NBC 5 Responds

Is Private Booting Legal in Chicago? In Some Wards It Is, And It Has Ties to Politics

Private booting enforcement is legal in certain parts of the city, depending on the ward and its alderman’s approval. One booting company contributed thousands of dollars to aldermanic campaigns for years. The owner of that company sits down to answer questions from NBC 5 Responds.

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EDITOR’S NOTE: A previous video version for this story referenced private businesses hiring private booting companies, including a Bucktown liquor store. After the story aired, the owner of this liquor store, Garfield’s Beverage, clarified that the private booting company was hired by the property owner, not the businesses that rent space at this Bucktown location. The video above has been corrected to reflect this.

It can turn a cheap night on the town, a quick errand run or last-minute change of plans into a costly Chicago outing: Private booting enforcement has expanded across the city for years now. 

Where you shop and your attentiveness to warning signs dictates the risk, and if you’re not careful, you could pay a high price.

Only certain Chicago wards allow private booting enforcement, and the reason behind that is connected to local politics, with ordinances and hundreds of dollars in campaign contributions behind nearly every boot. 

The largest, and most active, private booting company in the Chicago area is a company called Innovative Parking Solutions (IPS), according to city licensing records.

Private businesses hire companies like IPS to monitor parking lots, boot and fine drivers who park there but walk off the property. The cost to have a boot removed for drivers is $170, with payment requested on-site.

Parking areas under this type of enforcement are required by the city to have signs posted and visible.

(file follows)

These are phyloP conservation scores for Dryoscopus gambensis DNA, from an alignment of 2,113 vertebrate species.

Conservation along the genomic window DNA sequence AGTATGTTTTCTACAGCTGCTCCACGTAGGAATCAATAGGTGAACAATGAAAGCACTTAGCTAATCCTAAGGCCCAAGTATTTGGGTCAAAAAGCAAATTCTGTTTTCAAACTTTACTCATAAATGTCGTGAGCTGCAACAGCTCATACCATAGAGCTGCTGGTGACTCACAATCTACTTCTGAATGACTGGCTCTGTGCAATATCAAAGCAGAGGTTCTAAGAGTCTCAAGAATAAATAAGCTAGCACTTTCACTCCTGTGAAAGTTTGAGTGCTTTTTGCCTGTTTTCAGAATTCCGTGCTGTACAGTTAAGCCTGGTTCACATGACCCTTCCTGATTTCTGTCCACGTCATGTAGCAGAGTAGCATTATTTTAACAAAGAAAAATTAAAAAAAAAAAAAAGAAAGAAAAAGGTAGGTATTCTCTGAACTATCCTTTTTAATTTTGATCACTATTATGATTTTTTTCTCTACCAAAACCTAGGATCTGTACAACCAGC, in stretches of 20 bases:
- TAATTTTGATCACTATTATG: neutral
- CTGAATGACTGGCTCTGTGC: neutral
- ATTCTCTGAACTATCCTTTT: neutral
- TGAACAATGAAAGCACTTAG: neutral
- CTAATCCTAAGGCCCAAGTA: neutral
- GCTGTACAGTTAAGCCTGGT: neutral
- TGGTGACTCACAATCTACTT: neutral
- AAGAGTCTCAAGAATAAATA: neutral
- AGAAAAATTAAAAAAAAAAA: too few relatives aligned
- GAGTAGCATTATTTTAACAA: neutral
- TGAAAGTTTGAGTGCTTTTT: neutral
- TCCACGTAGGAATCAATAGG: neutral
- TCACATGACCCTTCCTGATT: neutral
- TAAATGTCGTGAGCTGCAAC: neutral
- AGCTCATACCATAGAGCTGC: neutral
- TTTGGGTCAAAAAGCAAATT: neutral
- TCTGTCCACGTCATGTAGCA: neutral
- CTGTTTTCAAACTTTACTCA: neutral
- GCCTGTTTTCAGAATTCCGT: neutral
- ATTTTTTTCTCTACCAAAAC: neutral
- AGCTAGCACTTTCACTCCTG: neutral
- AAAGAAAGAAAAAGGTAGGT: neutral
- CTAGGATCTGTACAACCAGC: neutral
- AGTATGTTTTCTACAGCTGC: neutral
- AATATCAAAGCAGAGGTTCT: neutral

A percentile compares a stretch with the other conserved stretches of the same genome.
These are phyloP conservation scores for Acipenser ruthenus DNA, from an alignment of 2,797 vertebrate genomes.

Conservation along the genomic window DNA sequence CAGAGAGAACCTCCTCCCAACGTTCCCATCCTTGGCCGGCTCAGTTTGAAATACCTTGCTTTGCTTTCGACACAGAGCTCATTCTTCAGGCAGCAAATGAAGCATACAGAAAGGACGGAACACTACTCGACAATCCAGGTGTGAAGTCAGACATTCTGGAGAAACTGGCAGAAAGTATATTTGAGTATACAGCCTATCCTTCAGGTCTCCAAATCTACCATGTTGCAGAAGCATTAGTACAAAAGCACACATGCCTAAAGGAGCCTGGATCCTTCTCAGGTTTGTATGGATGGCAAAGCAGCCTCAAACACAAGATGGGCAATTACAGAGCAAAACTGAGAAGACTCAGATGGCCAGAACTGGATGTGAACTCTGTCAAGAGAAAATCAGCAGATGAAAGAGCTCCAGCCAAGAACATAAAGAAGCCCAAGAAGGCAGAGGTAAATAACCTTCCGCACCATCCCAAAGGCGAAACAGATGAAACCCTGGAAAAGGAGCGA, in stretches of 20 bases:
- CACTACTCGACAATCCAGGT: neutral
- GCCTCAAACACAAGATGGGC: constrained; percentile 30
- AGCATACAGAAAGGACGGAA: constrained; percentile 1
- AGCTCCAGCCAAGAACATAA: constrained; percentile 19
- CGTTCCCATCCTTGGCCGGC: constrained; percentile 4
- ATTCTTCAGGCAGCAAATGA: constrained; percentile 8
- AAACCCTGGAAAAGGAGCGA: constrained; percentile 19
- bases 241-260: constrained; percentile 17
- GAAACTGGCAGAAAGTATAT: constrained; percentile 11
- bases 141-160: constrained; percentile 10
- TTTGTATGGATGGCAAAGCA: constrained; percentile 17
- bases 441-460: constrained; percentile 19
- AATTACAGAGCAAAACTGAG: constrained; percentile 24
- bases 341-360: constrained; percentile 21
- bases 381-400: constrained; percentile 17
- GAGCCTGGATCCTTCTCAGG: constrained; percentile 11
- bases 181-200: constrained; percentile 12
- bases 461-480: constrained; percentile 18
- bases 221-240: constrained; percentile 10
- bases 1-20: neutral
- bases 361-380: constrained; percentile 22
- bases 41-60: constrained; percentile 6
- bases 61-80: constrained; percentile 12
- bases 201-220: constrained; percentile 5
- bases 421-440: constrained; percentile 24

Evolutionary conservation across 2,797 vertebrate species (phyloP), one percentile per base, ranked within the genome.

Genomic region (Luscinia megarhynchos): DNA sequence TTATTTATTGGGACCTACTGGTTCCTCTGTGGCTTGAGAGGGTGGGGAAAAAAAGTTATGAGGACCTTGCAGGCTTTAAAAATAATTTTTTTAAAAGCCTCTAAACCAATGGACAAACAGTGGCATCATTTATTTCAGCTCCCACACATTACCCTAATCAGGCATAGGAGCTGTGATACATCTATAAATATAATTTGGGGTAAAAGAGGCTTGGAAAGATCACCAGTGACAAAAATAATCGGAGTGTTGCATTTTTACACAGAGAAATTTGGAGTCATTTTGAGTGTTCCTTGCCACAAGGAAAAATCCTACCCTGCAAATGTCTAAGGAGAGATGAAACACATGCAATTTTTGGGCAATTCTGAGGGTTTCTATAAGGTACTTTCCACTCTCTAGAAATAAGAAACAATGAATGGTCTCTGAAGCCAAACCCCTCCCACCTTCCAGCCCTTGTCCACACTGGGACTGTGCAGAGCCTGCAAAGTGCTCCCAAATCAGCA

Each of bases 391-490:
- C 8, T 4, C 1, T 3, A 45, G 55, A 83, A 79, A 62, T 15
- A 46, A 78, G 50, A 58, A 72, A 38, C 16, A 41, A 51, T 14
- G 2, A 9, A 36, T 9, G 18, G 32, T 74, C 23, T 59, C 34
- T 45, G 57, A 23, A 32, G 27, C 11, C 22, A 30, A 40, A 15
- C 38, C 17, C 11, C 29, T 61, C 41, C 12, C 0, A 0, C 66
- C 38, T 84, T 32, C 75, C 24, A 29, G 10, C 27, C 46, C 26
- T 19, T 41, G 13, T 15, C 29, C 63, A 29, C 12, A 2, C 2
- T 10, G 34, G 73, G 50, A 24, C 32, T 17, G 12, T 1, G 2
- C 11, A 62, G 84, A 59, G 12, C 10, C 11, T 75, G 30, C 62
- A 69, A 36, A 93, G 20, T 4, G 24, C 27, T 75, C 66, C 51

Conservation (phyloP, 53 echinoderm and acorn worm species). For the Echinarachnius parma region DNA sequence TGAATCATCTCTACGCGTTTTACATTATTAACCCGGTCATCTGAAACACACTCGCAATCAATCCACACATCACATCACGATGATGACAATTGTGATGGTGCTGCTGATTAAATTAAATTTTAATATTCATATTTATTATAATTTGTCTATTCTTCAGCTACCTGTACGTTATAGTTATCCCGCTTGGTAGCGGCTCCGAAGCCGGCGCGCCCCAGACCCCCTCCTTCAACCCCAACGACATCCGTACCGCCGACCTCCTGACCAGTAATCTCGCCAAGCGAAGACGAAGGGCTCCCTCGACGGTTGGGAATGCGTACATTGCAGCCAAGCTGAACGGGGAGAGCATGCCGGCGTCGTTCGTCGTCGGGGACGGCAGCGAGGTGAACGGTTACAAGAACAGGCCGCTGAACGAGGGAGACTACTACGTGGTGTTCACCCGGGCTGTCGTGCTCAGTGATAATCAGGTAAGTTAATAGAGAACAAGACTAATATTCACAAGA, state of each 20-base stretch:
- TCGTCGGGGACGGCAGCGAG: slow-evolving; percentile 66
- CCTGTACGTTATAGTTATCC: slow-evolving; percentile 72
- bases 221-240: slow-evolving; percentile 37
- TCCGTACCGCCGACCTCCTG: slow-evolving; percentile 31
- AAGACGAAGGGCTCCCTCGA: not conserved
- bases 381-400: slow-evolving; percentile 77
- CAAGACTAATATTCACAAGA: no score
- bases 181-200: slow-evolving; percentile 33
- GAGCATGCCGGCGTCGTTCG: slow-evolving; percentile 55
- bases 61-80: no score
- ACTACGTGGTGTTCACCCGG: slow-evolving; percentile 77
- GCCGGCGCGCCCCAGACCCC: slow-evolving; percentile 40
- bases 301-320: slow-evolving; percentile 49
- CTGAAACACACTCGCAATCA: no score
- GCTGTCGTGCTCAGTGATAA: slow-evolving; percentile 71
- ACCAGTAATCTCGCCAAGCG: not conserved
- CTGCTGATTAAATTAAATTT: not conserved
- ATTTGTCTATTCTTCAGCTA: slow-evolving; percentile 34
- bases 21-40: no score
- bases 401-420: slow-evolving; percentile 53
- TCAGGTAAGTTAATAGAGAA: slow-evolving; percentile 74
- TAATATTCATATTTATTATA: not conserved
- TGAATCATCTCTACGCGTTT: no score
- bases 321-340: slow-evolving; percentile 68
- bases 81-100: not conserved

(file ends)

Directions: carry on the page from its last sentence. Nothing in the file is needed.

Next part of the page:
Signs, like this one in Bucktown, are required to be posted and visible in Chicago parking lots where booting enforcement takes place.

While the signs are visible, IPS' employees are not. Often parked and out of sight, IPS' employees blend in with other vehicles on the lot, waiting and watching every driver that pulls in. 

While some businesses love this option, keeping their lots filled only with customers, drivers facing the boot and its financial consequences feel a much different emotion. 

Records obtained by NBC 5 Responds from Chicago’s Department of Business Affairs and Consumer Protection show more than 250 complaints lodged with the city over private booting since 2019.

One driver in the 45th Ward told the city they were getting the COVID-19 vaccine when they were booted for parking in the wrong spot. Another driver in the 31st Ward complained they were booted after parking in a handicapped spot that wasn’t properly marked.

In both complaints, the drivers did not name the company behind the boot. 

"This practice is deceptive," one driver wrote.

Many of those drivers who wrote the city were generally asking the same question: Is this legal?

The answer: Yes, but only in certain wards. 

To see where private booting enforcement takes place, look at the map below or click here.

Chicago’s First Ward banned private booting last year after Ald. Daniel La Spata said he heard complaint after complaint from the ward’s residents.

"We had constituents reaching out to us who felt like they were being treated unfairly," La Spata said.

Initially, La Spata said his office tried contacting IPS and working with the private booting enforcer. Since the company’s employees are watching drivers, the alderman’s office asked if IPS employees could warn drivers before the boot goes on. 

What happened next is debated by both sides.

"They essentially said to us, if we do that, it disrupts our whole business model," La Spata told NBC 5 Responds. "Well, if that's what the case is, come on. You're admitting to me that that's a predatory business model."

IPS' owner Michael Denigris disagrees with La Spata's version of events.

"That’s not what I said. They twisted the words," Denigris told NBC 5 Responds.

Denigris said when it comes to warning drivers before booting them, "It’s just not feasible. It doesn't work. The people that pay for that property, it's not fair to them."

At the start of 2022, 32 wards in Chicago allow private booting enforcement while 18 wards do not allow it.